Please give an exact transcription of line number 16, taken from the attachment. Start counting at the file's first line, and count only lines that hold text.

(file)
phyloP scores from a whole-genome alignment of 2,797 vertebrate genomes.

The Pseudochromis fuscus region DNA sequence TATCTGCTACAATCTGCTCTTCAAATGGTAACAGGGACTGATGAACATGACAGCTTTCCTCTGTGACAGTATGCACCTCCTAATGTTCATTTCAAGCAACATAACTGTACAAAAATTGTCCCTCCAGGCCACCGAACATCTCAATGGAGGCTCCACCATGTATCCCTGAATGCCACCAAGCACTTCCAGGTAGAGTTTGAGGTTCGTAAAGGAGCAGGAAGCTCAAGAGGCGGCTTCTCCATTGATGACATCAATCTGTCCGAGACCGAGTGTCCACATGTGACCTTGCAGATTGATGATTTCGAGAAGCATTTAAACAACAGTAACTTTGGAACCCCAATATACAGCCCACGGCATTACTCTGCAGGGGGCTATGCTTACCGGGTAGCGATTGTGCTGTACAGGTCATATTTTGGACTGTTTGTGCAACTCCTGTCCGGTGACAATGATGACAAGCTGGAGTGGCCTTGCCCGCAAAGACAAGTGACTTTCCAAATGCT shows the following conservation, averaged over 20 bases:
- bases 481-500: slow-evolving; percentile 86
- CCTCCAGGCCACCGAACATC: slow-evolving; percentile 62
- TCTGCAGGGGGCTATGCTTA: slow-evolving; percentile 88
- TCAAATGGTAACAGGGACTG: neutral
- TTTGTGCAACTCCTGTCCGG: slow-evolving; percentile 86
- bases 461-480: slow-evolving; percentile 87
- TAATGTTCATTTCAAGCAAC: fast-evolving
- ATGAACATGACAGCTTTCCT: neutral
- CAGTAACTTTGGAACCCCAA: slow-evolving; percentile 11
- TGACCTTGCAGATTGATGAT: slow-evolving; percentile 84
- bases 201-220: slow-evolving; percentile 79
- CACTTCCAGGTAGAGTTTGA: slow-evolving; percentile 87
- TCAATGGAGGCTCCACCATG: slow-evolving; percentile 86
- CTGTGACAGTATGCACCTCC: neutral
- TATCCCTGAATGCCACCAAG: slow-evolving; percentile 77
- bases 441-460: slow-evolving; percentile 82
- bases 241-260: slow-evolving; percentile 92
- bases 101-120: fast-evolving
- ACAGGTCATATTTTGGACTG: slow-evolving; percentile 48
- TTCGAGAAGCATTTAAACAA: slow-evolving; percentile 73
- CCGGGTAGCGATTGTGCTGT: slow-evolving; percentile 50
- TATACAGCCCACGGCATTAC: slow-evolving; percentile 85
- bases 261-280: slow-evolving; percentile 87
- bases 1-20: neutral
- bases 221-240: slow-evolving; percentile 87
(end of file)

- CTGTGACAGTATGCACCTCC: neutral